Much of the record seems to hinge itself on jokes that aren't really funny, betting that the listener will forgive the lack of skill in exchange for a few one-chuckle cheap shots. "Jump up and Down on My Nuts" does not make me laugh and needs verbal Viagra. If I liked a song on this record (and I don't) it might be "Dairy Queen" which sounds like a song Beck wouldn't have bothered recording. Many of the songs, including "Another Round" and "I'm a Sucka" make reference to the aforementioned persecution. It occurred to me after several listens that perhaps this was satire. And then I thought to myself, even if I got it, I wouldn't get it. Shitty records are shitty records, even if the creators fancy themselves clever by half.

What's most difficult to endure on the record are the spates of offensive lyrics. I'm hardly politically correct, I can easily separate the fact that talented people can be moral morons because I fully understand that talent is a jonesing crack whore at life's bus stop. "Don't Bend Over (Cus You Might Get Shot)" pulls out the obligatory faggot jabs, the insecure masculinity, and the threats of senseless violence. Without the talent, these Iowan emcees sound like frat boys begging to be misunderstood.

I would be more forgiving if my friends had made this record, drunk, on a whim, and never forced me to listen to it again. But they didn't, so I'm not.

In the wake of Malcolm Young's passing, Jesse Fink, author of The Youngs: The Brothers Who Built AC/DC, offers up his top 10 AC/DC songs, each seasoned with a dash of backstory.

Editor's Note: Originally published 30 July 2014.

10. “Bedlam in Belgium”
(Flick of the Switch, 1983)

This is a massively underrated barnstormer from the boys off the much-maligned (unfairly, I think) Flick of the Switch. The album was missing Mutt Lange, but the Youngs did have his very capable engineer, Tony Platt, as co-producer in the studio at Compass Point in the Bahamas. Tony’s a real pro. I think he did a perfectly fine job on this album, which also features the slamming “Nervous Shakedown”.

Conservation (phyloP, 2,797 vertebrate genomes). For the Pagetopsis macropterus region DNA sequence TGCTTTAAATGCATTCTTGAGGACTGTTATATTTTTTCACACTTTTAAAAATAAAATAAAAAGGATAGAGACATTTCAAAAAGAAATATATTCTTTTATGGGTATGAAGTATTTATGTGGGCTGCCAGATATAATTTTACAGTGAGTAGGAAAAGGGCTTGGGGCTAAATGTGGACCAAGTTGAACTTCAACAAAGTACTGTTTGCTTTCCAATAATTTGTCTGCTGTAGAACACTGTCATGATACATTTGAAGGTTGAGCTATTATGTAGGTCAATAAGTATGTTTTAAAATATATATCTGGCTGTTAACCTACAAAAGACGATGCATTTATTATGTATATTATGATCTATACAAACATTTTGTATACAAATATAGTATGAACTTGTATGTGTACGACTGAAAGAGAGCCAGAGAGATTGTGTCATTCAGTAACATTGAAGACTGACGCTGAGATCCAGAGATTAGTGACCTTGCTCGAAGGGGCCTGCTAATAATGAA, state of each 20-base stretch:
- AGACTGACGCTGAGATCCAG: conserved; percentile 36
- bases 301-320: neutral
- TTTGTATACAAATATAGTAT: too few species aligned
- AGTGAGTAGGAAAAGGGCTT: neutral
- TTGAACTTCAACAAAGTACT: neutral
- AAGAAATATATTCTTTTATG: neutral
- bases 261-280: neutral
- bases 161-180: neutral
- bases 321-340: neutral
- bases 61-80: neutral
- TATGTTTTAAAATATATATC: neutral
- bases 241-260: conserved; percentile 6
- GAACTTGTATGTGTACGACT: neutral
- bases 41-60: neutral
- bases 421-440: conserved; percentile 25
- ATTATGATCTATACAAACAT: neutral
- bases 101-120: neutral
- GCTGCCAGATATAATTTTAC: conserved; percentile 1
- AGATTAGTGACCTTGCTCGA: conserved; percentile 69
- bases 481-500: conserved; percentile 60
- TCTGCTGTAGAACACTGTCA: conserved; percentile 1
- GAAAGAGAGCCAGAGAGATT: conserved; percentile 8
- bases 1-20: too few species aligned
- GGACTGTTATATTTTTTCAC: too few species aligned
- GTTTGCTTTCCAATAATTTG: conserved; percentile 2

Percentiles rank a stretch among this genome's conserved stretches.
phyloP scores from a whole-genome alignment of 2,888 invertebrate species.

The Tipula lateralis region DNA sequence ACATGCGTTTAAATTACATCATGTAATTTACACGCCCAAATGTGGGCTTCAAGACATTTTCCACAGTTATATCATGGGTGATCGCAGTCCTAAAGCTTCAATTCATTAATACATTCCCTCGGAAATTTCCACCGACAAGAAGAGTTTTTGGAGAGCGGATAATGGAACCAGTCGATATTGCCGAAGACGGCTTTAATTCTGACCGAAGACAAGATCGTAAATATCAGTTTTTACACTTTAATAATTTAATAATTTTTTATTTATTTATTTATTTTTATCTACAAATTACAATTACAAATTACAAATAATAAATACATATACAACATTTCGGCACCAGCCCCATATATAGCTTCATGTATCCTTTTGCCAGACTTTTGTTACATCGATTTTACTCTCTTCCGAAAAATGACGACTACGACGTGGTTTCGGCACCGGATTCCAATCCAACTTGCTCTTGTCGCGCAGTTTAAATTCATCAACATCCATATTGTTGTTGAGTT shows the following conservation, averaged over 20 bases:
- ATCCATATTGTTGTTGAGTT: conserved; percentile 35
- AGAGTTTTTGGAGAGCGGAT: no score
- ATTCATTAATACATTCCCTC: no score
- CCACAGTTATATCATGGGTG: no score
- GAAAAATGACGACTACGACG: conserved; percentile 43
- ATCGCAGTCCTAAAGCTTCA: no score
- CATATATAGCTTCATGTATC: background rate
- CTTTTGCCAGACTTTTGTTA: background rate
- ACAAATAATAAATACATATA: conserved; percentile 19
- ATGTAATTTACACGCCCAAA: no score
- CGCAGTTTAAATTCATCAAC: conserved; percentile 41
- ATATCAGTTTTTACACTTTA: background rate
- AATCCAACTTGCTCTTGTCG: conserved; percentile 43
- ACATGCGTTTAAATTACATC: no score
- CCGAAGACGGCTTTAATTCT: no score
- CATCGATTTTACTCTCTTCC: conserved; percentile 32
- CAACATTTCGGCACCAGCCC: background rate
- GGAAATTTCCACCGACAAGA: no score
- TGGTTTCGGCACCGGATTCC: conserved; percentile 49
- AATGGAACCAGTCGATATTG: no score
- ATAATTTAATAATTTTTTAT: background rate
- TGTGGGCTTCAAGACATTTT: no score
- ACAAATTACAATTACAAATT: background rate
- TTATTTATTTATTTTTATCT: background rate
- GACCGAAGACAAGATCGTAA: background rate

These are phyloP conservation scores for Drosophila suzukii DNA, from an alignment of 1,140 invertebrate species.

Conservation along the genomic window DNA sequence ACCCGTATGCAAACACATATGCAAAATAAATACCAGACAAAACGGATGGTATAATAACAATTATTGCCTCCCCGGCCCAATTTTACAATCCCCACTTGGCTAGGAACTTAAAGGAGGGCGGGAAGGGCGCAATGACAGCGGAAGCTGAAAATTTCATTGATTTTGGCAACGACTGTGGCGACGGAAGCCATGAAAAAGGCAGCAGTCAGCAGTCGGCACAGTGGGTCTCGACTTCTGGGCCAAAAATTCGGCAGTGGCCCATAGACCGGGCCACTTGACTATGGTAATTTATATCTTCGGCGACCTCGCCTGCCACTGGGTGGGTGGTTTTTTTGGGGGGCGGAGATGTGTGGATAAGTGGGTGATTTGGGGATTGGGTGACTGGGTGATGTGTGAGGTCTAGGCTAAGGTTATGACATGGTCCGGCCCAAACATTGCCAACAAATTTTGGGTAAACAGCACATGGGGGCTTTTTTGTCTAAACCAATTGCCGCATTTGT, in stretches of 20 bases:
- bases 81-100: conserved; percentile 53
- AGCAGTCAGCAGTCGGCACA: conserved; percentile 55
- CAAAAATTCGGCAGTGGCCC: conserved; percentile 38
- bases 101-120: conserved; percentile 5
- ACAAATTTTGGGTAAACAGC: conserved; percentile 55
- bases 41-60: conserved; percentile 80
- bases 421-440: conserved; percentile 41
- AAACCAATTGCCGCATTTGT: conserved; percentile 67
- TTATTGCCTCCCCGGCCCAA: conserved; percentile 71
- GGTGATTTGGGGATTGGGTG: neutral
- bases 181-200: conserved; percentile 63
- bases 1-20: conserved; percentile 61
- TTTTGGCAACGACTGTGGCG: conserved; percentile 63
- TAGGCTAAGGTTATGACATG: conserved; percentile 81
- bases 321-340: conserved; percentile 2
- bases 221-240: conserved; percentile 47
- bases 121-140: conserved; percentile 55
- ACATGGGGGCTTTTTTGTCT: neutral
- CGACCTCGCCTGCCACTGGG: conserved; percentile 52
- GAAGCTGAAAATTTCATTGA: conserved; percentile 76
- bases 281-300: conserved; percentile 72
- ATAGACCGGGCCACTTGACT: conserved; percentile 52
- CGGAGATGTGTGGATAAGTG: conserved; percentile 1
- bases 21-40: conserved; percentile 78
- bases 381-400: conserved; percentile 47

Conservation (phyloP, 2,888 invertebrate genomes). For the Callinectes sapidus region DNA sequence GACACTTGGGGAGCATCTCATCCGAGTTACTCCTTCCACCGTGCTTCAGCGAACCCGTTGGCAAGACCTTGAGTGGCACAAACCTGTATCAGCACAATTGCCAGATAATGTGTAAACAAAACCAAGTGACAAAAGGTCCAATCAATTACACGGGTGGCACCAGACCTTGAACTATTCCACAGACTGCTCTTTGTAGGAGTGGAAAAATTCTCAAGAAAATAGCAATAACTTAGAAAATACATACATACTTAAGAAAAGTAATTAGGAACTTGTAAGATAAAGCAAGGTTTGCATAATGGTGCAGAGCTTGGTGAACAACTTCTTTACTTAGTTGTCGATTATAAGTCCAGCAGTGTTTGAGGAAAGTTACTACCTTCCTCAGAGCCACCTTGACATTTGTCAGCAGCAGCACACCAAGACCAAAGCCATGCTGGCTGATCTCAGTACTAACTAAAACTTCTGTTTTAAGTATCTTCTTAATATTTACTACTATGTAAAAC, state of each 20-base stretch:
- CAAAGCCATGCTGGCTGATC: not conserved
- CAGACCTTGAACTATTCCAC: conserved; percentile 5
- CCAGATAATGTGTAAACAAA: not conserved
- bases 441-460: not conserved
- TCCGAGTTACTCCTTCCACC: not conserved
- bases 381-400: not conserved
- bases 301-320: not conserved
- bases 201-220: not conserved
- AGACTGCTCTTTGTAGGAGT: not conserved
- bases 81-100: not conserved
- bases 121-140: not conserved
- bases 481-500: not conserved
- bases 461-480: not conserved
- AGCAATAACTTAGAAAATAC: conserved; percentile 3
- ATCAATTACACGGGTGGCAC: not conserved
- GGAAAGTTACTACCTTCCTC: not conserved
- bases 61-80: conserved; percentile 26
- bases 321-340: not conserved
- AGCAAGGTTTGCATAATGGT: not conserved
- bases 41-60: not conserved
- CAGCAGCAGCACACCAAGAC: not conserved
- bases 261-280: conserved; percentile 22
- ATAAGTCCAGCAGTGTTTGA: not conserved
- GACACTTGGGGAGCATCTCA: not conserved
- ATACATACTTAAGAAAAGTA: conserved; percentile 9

But what I find most interesting about “Bedlam in Belgium” is that it’s based on a fracas that broke out on stage in Kontich, Belgium, in 1977, involving Bon Scott, the rest of the band, and the local authorities. AC/DC had violated a noise curfew and things got hairy.

Yet Brian Johnson, more than half a decade later, wrote the lyrics with such insight; almost as if he was the one getting walloped by the Belgian police: He gave me a crack in the back with his gun / Hurt me so bad I could feel the blood run. Cracking lyrics, Bon-esque. Unfortunately for Brian, he was removed from lyric-writing duties from The Razors Edge (1990) onwards. All songs up to and including 2008’s Black Ice are Young/Young compositions.

Who’ll be writing the songs on the new album AC/DC has been working on in Vancouver? AC/DC fans can’t wait to hear them. Nor can I.

9. “Spellbound”
(For Those About to Rock We Salute You, 1981)

"Spellbound" really stands as a lasting monument to the genius of Mutt Lange, a man whose finely tuned ear and attention to detail filed the rough edges of Vanda & Young–era AC/DC and turned this commercially underperforming band for Atlantic Records into one of the biggest in the world. On “Spellbound” AC/DC sounds truly majestic. Lange just amplifies their natural power an extra notch. It’s crisp sounding, laden with dynamics and just awesome when Angus launches into his solo.

“Spellbound” is the closer on For Those About to Rock We Salute You, the last album Lange did with AC/DC, so chronologically it’s a significant song; it marks the end of an important era. For Those About to Rock was an unhappy experience for a lot of people. There was a lot of blood being spilled behind the scenes. It went to number one in the US but commercially was a massive disappointment after the performance of Back in Black. Much of the blame lies at the feet of Atlantic Records, then under Doug Morris, who made the decision to exhume an album they’d shelved in 1976, Dirty Deeds Done Dirt Cheap, and release it in-between Back in Black and For Those About to Rock.

In the book Phil Carson, who signed AC/DC to Atlantic, calls it “one of the most crass decisions ever made by a record-company executive” and believes it undermined sales of For Those About to Rock.

8. “Down Payment Blues”
(Powerage, 1978)